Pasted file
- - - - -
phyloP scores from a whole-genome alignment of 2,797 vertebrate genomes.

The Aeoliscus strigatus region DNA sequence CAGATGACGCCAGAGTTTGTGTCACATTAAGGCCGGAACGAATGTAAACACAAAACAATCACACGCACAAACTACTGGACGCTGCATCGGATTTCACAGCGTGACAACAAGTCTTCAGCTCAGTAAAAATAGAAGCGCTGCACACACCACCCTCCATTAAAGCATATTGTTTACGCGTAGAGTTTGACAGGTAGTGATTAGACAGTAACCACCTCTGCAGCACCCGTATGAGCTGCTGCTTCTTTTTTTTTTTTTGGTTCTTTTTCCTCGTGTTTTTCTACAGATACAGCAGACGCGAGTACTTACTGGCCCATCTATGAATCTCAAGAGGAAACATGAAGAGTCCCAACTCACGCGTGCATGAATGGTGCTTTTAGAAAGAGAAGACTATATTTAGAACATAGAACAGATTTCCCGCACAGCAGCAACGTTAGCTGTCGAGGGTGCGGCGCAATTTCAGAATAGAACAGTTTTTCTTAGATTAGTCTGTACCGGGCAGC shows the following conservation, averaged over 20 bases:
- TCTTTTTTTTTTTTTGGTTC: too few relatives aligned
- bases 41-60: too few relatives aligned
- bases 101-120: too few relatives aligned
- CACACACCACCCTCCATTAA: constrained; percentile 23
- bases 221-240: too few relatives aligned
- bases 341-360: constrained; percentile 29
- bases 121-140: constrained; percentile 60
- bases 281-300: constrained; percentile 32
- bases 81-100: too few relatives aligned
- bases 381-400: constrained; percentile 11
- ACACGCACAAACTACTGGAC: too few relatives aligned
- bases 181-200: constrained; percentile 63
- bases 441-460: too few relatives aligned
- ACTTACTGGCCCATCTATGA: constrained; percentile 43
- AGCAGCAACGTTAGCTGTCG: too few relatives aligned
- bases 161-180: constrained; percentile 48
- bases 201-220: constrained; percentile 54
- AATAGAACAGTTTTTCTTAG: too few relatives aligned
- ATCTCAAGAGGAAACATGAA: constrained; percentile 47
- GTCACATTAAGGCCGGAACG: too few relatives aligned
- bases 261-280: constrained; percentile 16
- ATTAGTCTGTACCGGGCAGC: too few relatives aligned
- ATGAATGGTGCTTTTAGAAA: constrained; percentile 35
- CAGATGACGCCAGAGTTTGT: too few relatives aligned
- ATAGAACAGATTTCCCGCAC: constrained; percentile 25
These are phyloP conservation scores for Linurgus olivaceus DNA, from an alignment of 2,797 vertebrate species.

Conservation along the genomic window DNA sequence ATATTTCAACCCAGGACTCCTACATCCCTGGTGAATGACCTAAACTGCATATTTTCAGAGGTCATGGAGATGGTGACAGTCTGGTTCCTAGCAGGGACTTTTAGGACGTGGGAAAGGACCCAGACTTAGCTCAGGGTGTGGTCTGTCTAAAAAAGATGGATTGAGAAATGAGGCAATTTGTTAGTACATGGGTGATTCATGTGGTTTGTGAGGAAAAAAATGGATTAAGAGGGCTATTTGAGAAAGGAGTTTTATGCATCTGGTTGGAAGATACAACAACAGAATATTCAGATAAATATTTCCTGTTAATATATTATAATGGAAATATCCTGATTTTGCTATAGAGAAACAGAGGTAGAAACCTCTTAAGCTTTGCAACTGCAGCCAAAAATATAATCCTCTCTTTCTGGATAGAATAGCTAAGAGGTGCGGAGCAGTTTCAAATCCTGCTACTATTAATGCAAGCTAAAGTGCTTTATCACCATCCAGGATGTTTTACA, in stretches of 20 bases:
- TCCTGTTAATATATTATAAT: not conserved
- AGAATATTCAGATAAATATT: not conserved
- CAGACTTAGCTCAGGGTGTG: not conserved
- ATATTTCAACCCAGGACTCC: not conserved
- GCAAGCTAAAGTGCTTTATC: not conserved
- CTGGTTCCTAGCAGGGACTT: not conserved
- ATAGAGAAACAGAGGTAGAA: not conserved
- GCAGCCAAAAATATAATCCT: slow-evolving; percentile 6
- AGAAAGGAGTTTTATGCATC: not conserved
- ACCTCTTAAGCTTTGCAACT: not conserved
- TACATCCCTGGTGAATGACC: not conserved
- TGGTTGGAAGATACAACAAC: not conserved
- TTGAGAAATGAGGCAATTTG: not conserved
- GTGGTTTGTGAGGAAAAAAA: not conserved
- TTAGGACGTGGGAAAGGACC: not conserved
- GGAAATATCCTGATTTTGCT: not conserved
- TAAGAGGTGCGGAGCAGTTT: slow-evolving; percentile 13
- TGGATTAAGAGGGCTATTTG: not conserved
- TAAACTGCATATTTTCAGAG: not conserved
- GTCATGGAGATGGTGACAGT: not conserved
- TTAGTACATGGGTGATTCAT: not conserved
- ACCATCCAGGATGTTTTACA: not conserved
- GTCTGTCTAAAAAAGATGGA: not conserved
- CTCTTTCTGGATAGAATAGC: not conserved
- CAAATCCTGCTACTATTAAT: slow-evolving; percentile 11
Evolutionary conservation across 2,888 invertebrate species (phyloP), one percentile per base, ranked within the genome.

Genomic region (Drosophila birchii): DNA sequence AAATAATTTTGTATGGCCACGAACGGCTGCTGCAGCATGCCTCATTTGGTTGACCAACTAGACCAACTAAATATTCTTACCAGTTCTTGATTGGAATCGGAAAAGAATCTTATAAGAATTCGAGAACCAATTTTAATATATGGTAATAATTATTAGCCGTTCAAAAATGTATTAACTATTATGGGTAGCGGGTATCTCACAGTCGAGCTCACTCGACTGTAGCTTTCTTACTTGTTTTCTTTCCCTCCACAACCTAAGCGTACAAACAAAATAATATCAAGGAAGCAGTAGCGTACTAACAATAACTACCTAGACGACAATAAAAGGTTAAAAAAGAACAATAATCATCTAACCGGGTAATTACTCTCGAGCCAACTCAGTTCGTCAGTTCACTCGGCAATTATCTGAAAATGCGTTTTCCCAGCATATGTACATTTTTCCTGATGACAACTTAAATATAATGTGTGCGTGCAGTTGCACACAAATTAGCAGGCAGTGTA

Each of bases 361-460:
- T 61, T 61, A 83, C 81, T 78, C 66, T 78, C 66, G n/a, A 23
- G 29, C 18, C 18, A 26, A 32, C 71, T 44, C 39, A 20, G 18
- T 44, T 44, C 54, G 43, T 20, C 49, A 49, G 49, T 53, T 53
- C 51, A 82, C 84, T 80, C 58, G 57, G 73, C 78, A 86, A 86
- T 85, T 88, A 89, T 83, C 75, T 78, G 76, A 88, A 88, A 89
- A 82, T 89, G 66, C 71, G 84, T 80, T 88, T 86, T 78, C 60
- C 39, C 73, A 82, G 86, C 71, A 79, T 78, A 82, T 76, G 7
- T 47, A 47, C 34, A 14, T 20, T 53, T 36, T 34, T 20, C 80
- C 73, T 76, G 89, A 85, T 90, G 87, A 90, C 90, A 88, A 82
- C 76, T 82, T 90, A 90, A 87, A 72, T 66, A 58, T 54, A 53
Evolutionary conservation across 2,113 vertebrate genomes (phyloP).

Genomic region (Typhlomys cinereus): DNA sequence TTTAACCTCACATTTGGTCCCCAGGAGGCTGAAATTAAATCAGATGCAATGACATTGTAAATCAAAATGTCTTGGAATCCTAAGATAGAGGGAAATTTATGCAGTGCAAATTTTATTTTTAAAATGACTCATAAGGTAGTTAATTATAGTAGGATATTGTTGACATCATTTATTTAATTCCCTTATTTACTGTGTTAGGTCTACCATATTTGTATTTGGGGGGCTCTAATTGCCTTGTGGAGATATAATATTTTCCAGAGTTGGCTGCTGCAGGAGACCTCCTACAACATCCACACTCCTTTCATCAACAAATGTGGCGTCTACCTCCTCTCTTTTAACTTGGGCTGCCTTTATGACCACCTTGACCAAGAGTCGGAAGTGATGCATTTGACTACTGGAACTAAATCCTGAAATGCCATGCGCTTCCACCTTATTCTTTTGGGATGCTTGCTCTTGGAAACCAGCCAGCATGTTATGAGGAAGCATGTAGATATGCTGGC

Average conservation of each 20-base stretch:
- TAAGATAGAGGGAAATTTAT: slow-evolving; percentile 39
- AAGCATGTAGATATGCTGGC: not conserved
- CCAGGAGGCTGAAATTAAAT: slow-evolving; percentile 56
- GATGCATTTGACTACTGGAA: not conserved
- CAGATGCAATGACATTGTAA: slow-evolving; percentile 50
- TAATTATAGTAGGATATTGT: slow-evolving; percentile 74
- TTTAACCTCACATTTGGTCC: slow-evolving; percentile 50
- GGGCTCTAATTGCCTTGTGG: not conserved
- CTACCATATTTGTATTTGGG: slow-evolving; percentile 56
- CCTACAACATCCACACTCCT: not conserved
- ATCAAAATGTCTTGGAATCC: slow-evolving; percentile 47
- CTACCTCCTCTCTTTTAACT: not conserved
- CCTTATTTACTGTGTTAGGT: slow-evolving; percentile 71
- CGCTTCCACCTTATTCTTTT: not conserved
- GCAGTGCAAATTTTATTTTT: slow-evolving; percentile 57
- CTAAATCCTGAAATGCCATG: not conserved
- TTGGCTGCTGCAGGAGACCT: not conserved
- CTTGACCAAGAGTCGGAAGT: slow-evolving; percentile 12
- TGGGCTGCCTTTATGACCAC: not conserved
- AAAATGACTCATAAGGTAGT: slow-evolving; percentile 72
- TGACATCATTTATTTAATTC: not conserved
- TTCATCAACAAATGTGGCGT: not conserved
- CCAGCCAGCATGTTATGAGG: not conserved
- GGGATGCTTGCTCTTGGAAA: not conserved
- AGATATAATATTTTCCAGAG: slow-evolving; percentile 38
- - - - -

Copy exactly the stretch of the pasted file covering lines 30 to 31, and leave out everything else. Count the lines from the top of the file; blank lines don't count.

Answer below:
- TCCTGTTAATATATTATAAT: not conserved
- AGAATATTCAGATAAATATT: not conserved